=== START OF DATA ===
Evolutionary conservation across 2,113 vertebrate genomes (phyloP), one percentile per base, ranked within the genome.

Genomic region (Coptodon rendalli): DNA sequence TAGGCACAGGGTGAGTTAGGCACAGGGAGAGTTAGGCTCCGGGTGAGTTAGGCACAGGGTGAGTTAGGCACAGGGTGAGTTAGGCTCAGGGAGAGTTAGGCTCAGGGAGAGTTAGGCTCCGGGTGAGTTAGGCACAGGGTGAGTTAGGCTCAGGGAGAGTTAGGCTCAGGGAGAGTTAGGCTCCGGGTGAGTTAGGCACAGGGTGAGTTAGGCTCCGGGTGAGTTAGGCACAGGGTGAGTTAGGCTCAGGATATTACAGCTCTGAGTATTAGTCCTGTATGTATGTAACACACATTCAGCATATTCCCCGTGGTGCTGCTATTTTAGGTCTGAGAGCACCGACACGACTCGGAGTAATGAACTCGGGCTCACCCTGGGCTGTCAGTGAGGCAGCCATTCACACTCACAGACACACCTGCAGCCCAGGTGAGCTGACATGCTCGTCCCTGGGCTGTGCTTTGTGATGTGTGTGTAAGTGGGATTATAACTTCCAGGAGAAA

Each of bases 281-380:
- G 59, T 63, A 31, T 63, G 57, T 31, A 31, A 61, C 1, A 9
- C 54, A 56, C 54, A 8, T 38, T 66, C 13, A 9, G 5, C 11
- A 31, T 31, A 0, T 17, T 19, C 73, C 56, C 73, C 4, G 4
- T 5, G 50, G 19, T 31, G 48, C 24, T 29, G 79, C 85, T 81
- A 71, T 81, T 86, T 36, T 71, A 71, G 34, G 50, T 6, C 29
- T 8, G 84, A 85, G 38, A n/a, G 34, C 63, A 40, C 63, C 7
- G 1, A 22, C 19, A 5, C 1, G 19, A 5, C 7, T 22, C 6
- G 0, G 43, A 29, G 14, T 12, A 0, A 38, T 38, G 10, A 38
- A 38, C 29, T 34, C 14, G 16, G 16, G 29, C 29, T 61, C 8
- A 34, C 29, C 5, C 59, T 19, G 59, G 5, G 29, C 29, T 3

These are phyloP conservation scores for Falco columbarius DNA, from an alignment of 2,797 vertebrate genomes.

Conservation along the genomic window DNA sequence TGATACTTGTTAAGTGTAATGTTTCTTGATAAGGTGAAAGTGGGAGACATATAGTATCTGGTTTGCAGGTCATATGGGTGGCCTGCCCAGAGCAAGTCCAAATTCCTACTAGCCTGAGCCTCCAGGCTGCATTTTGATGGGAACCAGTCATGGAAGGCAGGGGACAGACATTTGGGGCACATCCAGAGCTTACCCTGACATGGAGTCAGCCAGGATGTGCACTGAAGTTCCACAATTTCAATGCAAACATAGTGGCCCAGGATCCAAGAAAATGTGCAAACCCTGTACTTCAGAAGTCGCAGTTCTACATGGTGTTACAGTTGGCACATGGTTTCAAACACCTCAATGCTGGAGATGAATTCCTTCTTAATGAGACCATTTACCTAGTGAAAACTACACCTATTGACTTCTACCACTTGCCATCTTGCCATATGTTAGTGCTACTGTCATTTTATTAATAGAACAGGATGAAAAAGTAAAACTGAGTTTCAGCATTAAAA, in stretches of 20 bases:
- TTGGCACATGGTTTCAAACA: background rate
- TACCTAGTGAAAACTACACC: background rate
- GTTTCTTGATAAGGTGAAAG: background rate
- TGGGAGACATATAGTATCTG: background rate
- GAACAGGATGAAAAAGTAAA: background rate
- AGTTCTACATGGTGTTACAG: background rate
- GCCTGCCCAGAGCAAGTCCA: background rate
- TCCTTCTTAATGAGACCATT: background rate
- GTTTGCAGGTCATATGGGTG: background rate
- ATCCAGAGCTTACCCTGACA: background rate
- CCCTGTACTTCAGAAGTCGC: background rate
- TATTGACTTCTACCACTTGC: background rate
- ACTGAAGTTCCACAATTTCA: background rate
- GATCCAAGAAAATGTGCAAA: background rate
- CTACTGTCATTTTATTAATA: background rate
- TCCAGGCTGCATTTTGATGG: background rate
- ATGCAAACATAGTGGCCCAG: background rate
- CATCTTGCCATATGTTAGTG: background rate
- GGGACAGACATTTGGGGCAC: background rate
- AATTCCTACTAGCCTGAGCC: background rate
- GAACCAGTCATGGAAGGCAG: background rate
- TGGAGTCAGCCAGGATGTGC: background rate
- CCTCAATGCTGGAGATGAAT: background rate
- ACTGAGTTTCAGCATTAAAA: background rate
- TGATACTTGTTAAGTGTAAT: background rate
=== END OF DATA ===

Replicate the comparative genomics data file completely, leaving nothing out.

Evolutionary conservation across 2,113 vertebrate genomes (phyloP), one percentile per base, ranked within the genome.

Genomic region (Coptodon rendalli): DNA sequence TAGGCACAGGGTGAGTTAGGCACAGGGAGAGTTAGGCTCCGGGTGAGTTAGGCACAGGGTGAGTTAGGCACAGGGTGAGTTAGGCTCAGGGAGAGTTAGGCTCAGGGAGAGTTAGGCTCCGGGTGAGTTAGGCACAGGGTGAGTTAGGCTCAGGGAGAGTTAGGCTCAGGGAGAGTTAGGCTCCGGGTGAGTTAGGCACAGGGTGAGTTAGGCTCCGGGTGAGTTAGGCACAGGGTGAGTTAGGCTCAGGATATTACAGCTCTGAGTATTAGTCCTGTATGTATGTAACACACATTCAGCATATTCCCCGTGGTGCTGCTATTTTAGGTCTGAGAGCACCGACACGACTCGGAGTAATGAACTCGGGCTCACCCTGGGCTGTCAGTGAGGCAGCCATTCACACTCACAGACACACCTGCAGCCCAGGTGAGCTGACATGCTCGTCCCTGGGCTGTGCTTTGTGATGTGTGTGTAAGTGGGATTATAACTTCCAGGAGAAA

Each of bases 281-380:
- G 59, T 63, A 31, T 63, G 57, T 31, A 31, A 61, C 1, A 9
- C 54, A 56, C 54, A 8, T 38, T 66, C 13, A 9, G 5, C 11
- A 31, T 31, A 0, T 17, T 19, C 73, C 56, C 73, C 4, G 4
- T 5, G 50, G 19, T 31, G 48, C 24, T 29, G 79, C 85, T 81
- A 71, T 81, T 86, T 36, T 71, A 71, G 34, G 50, T 6, C 29
- T 8, G 84, A 85, G 38, A n/a, G 34, C 63, A 40, C 63, C 7
- G 1, A 22, C 19, A 5, C 1, G 19, A 5, C 7, T 22, C 6
- G 0, G 43, A 29, G 14, T 12, A 0, A 38, T 38, G 10, A 38
- A 38, C 29, T 34, C 14, G 16, G 16, G 29, C 29, T 61, C 8
- A 34, C 29, C 5, C 59, T 19, G 59, G 5, G 29, C 29, T 3

These are phyloP conservation scores for Falco columbarius DNA, from an alignment of 2,797 vertebrate genomes.

Conservation along the genomic window DNA sequence TGATACTTGTTAAGTGTAATGTTTCTTGATAAGGTGAAAGTGGGAGACATATAGTATCTGGTTTGCAGGTCATATGGGTGGCCTGCCCAGAGCAAGTCCAAATTCCTACTAGCCTGAGCCTCCAGGCTGCATTTTGATGGGAACCAGTCATGGAAGGCAGGGGACAGACATTTGGGGCACATCCAGAGCTTACCCTGACATGGAGTCAGCCAGGATGTGCACTGAAGTTCCACAATTTCAATGCAAACATAGTGGCCCAGGATCCAAGAAAATGTGCAAACCCTGTACTTCAGAAGTCGCAGTTCTACATGGTGTTACAGTTGGCACATGGTTTCAAACACCTCAATGCTGGAGATGAATTCCTTCTTAATGAGACCATTTACCTAGTGAAAACTACACCTATTGACTTCTACCACTTGCCATCTTGCCATATGTTAGTGCTACTGTCATTTTATTAATAGAACAGGATGAAAAAGTAAAACTGAGTTTCAGCATTAAAA, in stretches of 20 bases:
- TTGGCACATGGTTTCAAACA: background rate
- TACCTAGTGAAAACTACACC: background rate
- GTTTCTTGATAAGGTGAAAG: background rate
- TGGGAGACATATAGTATCTG: background rate
- GAACAGGATGAAAAAGTAAA: background rate
- AGTTCTACATGGTGTTACAG: background rate
- GCCTGCCCAGAGCAAGTCCA: background rate
- TCCTTCTTAATGAGACCATT: background rate
- GTTTGCAGGTCATATGGGTG: background rate
- ATCCAGAGCTTACCCTGACA: background rate
- CCCTGTACTTCAGAAGTCGC: background rate
- TATTGACTTCTACCACTTGC: background rate
- ACTGAAGTTCCACAATTTCA: background rate
- GATCCAAGAAAATGTGCAAA: background rate
- CTACTGTCATTTTATTAATA: background rate
- TCCAGGCTGCATTTTGATGG: background rate
- ATGCAAACATAGTGGCCCAG: background rate
- CATCTTGCCATATGTTAGTG: background rate
- GGGACAGACATTTGGGGCAC: background rate
- AATTCCTACTAGCCTGAGCC: background rate
- GAACCAGTCATGGAAGGCAG: background rate
- TGGAGTCAGCCAGGATGTGC: background rate
- CCTCAATGCTGGAGATGAAT: background rate
- ACTGAGTTTCAGCATTAAAA: background rate
- TGATACTTGTTAAGTGTAAT: background rate